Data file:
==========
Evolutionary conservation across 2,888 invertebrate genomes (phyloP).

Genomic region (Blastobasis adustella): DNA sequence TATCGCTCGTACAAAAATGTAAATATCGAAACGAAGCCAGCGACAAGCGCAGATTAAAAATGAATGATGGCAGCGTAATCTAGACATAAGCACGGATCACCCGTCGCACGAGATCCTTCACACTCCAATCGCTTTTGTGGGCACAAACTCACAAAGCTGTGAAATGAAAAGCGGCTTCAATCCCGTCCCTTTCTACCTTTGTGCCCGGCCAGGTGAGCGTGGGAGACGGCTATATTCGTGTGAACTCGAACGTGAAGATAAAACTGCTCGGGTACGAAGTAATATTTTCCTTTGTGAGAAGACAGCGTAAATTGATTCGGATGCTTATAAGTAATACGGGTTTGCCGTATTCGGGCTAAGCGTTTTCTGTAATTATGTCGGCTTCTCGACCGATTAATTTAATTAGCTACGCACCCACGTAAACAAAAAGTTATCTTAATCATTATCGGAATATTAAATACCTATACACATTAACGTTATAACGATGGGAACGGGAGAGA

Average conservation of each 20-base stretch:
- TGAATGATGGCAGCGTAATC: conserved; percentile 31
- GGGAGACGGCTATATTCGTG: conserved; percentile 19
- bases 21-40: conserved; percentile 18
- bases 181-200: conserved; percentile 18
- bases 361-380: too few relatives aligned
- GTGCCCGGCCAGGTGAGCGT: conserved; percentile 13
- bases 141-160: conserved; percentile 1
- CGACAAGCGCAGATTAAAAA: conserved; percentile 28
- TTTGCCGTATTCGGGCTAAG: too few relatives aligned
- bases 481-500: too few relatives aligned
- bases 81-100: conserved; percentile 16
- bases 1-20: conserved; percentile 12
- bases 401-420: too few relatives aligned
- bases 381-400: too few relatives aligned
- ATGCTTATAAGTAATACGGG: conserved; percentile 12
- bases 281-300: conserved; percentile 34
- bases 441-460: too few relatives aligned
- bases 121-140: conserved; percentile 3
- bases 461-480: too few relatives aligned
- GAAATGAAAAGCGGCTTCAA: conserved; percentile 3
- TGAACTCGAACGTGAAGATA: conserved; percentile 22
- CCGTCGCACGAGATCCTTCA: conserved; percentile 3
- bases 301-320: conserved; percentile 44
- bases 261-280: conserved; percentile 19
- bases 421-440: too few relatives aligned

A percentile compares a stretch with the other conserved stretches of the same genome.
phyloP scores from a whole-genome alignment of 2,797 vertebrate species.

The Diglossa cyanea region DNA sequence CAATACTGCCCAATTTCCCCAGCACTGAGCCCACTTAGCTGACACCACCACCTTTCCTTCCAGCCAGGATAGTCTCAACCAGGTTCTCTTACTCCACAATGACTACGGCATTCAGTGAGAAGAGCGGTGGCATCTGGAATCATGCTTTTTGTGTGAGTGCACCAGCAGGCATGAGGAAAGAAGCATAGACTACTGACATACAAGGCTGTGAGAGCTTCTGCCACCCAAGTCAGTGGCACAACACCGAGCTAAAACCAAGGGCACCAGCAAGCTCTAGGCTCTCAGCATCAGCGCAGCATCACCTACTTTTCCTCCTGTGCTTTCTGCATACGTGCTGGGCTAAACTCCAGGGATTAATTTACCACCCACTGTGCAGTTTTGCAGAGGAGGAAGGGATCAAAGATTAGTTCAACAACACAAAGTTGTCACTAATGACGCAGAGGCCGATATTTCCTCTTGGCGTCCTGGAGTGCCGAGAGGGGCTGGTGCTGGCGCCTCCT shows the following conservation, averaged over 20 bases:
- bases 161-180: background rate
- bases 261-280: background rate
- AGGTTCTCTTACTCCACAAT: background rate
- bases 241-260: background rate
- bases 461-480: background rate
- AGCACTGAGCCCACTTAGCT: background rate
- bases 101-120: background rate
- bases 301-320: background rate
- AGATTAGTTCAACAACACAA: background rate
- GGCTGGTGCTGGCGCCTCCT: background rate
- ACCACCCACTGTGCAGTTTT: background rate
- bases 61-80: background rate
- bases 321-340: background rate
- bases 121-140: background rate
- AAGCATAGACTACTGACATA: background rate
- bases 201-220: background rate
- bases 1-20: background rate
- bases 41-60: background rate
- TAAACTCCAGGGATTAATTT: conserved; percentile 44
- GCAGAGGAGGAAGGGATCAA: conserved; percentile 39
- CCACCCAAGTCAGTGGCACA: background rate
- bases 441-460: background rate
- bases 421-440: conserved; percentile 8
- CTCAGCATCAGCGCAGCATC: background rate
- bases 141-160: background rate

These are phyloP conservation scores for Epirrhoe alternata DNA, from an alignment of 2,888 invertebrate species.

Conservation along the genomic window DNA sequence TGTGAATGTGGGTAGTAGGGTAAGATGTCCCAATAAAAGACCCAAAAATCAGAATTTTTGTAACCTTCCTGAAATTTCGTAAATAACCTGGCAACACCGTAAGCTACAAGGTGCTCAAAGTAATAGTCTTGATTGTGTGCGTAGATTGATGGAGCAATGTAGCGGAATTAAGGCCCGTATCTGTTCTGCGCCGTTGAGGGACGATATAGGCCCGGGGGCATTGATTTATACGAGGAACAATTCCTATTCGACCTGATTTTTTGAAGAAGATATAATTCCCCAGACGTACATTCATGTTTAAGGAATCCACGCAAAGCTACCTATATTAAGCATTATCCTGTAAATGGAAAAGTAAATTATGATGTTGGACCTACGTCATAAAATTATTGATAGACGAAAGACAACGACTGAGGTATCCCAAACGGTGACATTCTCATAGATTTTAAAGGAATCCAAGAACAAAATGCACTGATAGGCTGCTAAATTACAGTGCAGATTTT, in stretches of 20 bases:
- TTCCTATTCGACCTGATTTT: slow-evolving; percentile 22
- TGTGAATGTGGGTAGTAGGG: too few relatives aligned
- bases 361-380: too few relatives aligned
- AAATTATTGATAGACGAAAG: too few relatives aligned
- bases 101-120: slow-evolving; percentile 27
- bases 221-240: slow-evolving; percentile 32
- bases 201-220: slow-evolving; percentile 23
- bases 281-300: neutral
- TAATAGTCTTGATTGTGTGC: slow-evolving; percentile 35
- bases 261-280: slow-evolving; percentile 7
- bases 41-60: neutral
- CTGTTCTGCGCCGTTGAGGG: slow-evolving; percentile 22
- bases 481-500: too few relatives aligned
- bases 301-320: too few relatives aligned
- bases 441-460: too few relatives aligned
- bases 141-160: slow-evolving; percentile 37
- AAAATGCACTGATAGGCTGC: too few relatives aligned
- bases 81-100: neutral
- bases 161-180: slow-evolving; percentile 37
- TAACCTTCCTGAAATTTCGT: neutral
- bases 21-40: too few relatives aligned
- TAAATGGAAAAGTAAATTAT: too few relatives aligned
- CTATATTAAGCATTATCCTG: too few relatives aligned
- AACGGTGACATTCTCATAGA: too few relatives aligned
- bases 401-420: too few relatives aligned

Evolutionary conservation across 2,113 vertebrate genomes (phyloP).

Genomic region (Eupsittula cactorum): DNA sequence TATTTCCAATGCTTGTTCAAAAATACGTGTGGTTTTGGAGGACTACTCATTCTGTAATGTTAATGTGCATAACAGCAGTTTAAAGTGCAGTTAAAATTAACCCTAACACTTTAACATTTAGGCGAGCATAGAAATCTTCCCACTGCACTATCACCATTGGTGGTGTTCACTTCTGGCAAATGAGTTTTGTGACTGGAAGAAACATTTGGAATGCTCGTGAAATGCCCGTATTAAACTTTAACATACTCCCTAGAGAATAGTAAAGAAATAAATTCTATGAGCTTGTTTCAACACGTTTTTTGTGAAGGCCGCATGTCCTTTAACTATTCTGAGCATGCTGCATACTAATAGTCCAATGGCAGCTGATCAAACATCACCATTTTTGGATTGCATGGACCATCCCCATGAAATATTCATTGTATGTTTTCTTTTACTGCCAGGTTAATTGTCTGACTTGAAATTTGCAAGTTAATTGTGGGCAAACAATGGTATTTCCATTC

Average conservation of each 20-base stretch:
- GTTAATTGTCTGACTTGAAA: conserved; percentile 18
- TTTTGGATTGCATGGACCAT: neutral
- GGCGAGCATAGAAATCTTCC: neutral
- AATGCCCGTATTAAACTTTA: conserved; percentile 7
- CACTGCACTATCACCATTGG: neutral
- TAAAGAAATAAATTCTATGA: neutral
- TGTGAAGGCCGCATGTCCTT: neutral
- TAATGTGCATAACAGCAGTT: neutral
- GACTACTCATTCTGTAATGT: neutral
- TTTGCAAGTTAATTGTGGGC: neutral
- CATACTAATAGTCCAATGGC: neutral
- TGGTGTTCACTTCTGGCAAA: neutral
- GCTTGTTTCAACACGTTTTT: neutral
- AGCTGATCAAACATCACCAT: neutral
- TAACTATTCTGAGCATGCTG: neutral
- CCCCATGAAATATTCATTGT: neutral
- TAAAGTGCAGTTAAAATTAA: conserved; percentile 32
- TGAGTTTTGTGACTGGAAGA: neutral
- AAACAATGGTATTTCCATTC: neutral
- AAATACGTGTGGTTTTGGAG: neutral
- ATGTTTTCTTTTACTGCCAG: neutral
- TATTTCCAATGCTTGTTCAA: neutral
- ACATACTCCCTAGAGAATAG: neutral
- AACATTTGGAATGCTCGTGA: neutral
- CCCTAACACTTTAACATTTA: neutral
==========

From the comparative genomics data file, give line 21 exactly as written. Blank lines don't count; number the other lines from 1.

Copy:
- bases 121-140: conserved; percentile 3